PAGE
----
Peyton Manning, Broncos Buck Raiders 37-6
By Ryan Leong
With a new general manager, new head coach and coaching staff, it was to be expected this would be a transitional year for the Oakland Raiders.
Transitional is a nice way of saying “a losing record.” Granted, it’s early in the season, but 1-3 is a pretty big hole to dig out from. The Raiders failed in nearly every category on the score sheet and got blown out Sunday by the Denver Broncos 37-6.
The numbers don’t lie. The Broncos shut out the Raiders in the second half, outscoring them 27-0.
The Raiders just didn’t move the football. Without first downs leading to touchdowns, you aren’t going to win games, period. A week after Darren McFadden seemingly had found his stride at running back by rushing for 113 yards on 18 carries including a 64-yard scoring run in Week Three, he regressed. The zone blocking defense failed to open up holes for McFadden to break through. This week he had 13 carries for a whopping 34 yards — a measly 2.8 yards a carry. Mike Goodson ran the ball three times for 22 yards — a nice 7.3 yard average, but not with any significant yardage or touchdowns.
Eight different receivers caught passes, but a telling sign is that fullback Marcel Reece led the way with five catches for 54 yards. His longest gain was for 31 yards. It’s nice that he shows versatility in that area, but it exposes the glaring problem that the Raiders lack a true wide receiver. Denarius Moore had four receptions for 71 yards including a 37-yard gain. A late open field tackle prevented him from scoring a second quarter touchdown which might have changed the complexion of the game. Instead, the Raiders settled for one of two Sebastian Janikowski field goals. Scoring six points a game will likely guarantee a loss, and that’s what the Raiders got. Grade F
Peyton Manning threw for 338 yards on 30-of-38 passing with three touchdowns and no interceptions. That’s a major fail! Manning carved up the Raiders defense like a butcher in a meat market. He did whatever he wanted, and more, on offense. He threw two of those TDs during a 21-0 third quarter. Running back Willis McGahee had 112 yards rushing and a touchdown on 19 carries. Manning threw the ball to eight different receivers.
The Raiders were outscored 27-0 in the second half. Head coach Dennis Allen, in his return to Denver where he served as defensive coordinator in 2011, was simply over-matched by his former boss John Fox in every facet of the game. It’s like he was hit by a runaway train and didn’t know it. Coach Allen always stresses execution and doing a better job, but he obviously didn’t do that here and the bye week for the Raiders couldn’t have come at a better time. This team needs to take a good, long, hard look in the mirror and do some soul searching. Grade D-
The Raiders are pretty consistent in this area. Kicker Sebastian Janikowski is Mr. Automatic when it comes to field goals – -he made both of his two attempts. One of Shane Lechler’s punts was deflected as tight end Brandon Myers simply didn’t do a good enough job on protection for Lechler. That deflection set up Willis McGahee’s two-yard scoring run. Other than that, Lechler got plenty of exercise punting the ball seven times. That is another bad sign, indicating you’re failing on too many drives and not getting into field goal range. Grade C-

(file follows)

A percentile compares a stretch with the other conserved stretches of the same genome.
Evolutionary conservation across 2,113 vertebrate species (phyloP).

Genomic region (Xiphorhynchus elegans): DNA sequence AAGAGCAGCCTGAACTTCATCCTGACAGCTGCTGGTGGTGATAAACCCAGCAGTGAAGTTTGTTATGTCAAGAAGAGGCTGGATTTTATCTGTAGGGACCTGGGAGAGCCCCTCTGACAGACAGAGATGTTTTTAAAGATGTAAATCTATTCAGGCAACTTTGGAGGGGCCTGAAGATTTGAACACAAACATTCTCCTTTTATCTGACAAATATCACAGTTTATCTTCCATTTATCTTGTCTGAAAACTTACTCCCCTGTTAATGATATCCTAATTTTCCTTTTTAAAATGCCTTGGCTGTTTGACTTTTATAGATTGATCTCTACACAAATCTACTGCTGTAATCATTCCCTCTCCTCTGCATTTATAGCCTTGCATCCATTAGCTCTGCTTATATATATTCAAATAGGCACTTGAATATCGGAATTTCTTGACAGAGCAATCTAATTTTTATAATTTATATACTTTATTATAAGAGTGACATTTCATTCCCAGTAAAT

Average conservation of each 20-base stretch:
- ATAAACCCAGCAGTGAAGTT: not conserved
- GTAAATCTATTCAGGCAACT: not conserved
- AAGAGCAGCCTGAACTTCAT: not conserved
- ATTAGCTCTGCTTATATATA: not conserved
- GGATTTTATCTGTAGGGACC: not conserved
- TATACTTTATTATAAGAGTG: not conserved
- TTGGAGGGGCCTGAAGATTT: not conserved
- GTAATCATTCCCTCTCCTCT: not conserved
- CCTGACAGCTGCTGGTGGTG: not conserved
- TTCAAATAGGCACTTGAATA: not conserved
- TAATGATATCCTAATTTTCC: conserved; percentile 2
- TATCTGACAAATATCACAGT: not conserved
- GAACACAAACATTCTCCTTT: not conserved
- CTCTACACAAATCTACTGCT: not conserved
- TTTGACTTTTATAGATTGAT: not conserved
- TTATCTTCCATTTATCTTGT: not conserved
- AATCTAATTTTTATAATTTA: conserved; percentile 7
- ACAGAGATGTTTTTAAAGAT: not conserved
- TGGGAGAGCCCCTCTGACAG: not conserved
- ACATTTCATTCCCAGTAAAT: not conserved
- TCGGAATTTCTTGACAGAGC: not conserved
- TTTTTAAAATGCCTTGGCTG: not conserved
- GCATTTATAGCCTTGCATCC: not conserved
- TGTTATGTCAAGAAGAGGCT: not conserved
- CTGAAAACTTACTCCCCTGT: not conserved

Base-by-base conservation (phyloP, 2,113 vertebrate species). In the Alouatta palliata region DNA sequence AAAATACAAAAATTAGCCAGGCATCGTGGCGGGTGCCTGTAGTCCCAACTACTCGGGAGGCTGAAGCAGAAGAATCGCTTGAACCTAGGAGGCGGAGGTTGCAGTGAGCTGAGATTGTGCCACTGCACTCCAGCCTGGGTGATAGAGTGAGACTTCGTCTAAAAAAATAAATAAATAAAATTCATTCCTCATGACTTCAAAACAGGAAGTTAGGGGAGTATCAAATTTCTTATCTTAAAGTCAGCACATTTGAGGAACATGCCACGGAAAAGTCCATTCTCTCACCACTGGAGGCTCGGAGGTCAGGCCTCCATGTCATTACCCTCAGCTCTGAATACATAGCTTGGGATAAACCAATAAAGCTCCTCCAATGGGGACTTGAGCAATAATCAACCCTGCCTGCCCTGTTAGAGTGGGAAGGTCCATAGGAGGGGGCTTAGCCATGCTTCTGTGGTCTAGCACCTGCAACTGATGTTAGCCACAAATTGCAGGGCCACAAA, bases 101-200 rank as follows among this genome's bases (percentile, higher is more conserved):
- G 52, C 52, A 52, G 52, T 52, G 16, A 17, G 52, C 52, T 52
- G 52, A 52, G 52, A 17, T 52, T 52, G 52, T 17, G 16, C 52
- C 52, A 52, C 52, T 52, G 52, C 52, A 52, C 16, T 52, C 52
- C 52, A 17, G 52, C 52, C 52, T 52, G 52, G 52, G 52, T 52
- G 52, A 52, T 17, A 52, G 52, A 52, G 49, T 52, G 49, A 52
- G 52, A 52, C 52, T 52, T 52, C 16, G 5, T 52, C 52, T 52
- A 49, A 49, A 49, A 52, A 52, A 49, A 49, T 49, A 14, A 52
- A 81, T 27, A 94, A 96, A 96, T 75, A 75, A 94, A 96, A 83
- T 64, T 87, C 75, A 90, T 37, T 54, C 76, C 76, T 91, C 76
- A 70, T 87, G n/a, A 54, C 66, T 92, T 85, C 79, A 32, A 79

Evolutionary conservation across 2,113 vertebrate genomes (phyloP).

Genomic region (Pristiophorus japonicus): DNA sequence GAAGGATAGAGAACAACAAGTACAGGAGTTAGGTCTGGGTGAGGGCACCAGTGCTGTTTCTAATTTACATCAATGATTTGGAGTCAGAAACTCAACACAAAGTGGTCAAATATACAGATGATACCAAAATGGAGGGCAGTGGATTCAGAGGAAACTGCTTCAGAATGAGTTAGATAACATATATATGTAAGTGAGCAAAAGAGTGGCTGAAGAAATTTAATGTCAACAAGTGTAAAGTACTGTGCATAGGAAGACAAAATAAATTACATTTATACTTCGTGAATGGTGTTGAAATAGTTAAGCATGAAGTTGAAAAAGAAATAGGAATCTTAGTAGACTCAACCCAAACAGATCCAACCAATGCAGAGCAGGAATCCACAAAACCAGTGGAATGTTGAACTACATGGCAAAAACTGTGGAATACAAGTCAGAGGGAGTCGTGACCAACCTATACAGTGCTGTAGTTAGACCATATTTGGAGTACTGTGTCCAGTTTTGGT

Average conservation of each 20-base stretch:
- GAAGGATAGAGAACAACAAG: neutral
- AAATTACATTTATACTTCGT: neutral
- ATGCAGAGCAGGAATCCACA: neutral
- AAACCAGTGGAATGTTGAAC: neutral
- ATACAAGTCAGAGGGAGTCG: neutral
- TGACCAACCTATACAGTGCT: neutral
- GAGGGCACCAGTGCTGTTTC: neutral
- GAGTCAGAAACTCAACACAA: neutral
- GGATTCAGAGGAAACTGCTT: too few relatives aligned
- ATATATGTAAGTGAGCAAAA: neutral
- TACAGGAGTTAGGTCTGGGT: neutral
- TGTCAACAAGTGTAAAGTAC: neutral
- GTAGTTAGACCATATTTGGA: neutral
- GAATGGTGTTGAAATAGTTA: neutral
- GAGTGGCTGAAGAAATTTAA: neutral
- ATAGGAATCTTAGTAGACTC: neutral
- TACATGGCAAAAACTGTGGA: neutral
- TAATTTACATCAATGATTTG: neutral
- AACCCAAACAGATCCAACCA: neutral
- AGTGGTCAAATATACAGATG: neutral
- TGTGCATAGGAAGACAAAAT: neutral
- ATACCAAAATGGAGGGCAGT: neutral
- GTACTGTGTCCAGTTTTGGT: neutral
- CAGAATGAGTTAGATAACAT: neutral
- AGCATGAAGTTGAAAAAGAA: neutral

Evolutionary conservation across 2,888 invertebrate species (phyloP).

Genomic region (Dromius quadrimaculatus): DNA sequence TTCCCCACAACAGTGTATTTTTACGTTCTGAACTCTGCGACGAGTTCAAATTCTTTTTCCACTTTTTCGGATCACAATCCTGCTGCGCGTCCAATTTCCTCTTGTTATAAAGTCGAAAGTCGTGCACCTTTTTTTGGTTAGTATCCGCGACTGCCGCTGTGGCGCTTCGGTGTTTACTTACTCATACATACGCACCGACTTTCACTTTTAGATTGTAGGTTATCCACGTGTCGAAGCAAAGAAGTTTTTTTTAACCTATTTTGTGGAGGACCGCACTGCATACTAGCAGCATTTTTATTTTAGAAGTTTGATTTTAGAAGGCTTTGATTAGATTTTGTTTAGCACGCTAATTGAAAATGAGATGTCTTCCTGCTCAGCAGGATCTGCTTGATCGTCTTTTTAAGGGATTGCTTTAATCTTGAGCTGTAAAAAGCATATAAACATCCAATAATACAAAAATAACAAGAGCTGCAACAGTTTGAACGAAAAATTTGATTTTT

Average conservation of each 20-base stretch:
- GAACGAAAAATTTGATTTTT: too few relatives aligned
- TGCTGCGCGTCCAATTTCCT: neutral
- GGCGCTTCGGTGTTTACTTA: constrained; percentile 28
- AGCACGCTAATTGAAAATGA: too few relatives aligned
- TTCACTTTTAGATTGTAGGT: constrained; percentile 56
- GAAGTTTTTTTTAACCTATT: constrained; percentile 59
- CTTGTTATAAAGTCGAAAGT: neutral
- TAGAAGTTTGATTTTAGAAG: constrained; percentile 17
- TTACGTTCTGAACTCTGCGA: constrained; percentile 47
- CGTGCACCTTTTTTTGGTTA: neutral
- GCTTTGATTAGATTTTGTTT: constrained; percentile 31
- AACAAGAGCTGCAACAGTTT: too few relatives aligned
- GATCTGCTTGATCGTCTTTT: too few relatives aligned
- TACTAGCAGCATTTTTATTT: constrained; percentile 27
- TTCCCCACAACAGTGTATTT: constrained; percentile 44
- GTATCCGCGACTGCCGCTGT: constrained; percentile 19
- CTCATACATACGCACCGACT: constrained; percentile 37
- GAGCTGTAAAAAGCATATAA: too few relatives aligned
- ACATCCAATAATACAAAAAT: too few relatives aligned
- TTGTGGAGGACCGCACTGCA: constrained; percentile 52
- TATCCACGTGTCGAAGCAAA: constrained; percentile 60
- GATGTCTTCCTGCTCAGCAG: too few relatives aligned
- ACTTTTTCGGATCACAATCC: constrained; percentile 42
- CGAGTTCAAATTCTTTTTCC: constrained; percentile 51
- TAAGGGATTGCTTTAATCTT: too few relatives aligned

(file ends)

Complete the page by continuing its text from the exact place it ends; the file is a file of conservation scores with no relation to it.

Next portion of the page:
Carson Palmer continues to resurrect the image of Jeff George. He had decent numbers for the day, 19-of-34, passing for 202 yards. He didn’t throw any touchdowns nor was he intercepted. He did get sacked three times and had a quarterback rating of 73.4. But a quarterback is like a pitcher. The win-loss record falls on his shoulders and this season, his record is 1-3. Padding your numbers means nothing without wins, and for now, Palmer is proving he can’t win games for the Raiders. Granted it’s not all his fault, but games start and end with your quarterback. Give Palmer credit for at least taking responsibility by saying he didn’t play well enough — that goes for him and the 52 other players on the roster. Grade D
Thankfully, the Raiders’ bye week has arrived. That means hopefully the Raiders will figure out what the heck they’re doing wrong. In two weeks, they travel to Atlanta to take on the 4-0 Falcons, led by star quarterback Matt Ryan. If the Raiders don’t make some adjustments and get some injured players back and healthy, that could be a real ugly result. For now, maybe Raiders fans can enjoy the bye week by going outside on a Sunday afternoon instead of being cooped up watching football. Or, watch a DVD of the glory days narrated by the late James Facenda. The way the Silver and Black are playing, the greatness of the Raiders isn’t in its future, but rather its glorious past.
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Ryan Leong has reported on over 2,800 games in the Bay Area since 1998, covering the Sharks, Giants, A’s, Warriors, 49ers, Raiders and the local college teams for radio networks and wire services. Having the best seat in the house to watch sports has been a thrill and Ryan still enjoys going to the games giving fans some insight and perspective on the players and coaches. His work can be found on Examiner.com.